Day: August 10, 2021
Downtown church wants to raze its building for new sanctuary, community space, housing
Over 165 years, the congregation of St. John’s Lutheran Church in Downtown Madison has always been willing to change for the sake of ministry, the Rev. Peter Beeson said. Now the church is planning for its most dramatic change ever with a proposal to demolish its building at 322 E. Washington Ave. for a $25 million to $31 million, 10-story redevelopment that would feature a new sanctuary, community spaces and offices on the first floor, topped by nine floors of mostly lower-cost apartments with below-ground parking.
Bring your journey through Lent to a meaningful close by experiencing the events of Jesus’ last days. “Traveling with Jesus: Holy Week Drive Through” is a Covid-safe adaptation of our traditional Holy Week observances where you can drive your car through Bethel’s parking lot and see eight tableaus telling the story of the passion narrative in Mark’s Gospel.
Once upon a time in Madison, the Black churches provided a cultural gathering space for members of the community. So did the South Madison Neighborhood Center and iconic bars and restaurants. Over time, those anchors of the community went away or diminished in importance to a new generation. More Black folks moved into the city. What they found were no spaces where they could get a sense of their own culture, so they traveled to Milwaukee or Chicago, sometimes never ever spending a weekend in the city where they studied or worked.Rev. Dr. Alex Gee, pastor of Fountain of Life Covenant Church…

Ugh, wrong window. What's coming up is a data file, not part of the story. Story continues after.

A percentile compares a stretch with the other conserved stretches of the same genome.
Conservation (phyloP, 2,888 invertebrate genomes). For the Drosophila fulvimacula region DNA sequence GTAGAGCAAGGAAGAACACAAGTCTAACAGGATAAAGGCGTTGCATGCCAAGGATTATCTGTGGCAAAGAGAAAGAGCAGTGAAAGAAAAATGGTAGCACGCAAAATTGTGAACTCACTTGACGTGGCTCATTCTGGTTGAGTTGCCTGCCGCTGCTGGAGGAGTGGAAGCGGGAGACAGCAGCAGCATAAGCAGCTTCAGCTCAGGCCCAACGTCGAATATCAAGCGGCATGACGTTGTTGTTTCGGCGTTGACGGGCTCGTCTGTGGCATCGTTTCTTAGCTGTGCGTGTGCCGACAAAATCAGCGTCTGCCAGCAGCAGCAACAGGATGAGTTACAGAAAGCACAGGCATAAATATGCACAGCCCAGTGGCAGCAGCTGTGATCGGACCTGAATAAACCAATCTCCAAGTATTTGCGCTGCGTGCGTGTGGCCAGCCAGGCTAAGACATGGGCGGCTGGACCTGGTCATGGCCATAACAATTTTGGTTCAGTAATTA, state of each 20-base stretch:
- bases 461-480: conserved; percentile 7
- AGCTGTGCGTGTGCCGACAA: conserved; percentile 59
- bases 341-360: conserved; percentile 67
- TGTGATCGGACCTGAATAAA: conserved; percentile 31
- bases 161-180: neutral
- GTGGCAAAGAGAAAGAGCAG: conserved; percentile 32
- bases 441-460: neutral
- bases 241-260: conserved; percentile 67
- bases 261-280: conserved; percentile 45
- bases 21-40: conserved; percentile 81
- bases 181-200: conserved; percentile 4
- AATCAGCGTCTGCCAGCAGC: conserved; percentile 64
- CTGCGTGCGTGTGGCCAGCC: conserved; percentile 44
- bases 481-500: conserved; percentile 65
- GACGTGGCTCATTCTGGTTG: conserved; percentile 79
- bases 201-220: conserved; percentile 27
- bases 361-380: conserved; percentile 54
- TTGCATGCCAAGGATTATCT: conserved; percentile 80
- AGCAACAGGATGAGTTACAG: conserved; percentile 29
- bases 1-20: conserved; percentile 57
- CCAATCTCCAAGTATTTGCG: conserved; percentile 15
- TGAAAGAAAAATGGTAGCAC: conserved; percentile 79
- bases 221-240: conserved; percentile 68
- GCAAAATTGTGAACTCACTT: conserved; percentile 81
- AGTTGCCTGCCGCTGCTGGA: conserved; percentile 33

Madison’s new bishop lauded for warmth, sticks to church doctrine
It was only a few days after Donald Hying had been installed as the Madison Catholic Diocese’s new bishop that the priest at Immaculate Conception in the Grant County hamlet of Kieler, population 500, called him up and invited him to the parish’s July 4 picnic. Not only did Hying become the first diocese bishop to attend the annual, 65-year-old event; he also stayed for more than two hours and “cleaned off all of our plates for us,” Rev. Bernard Rott said. “He’s just that kind of guy,” he said. “Willing to serve.”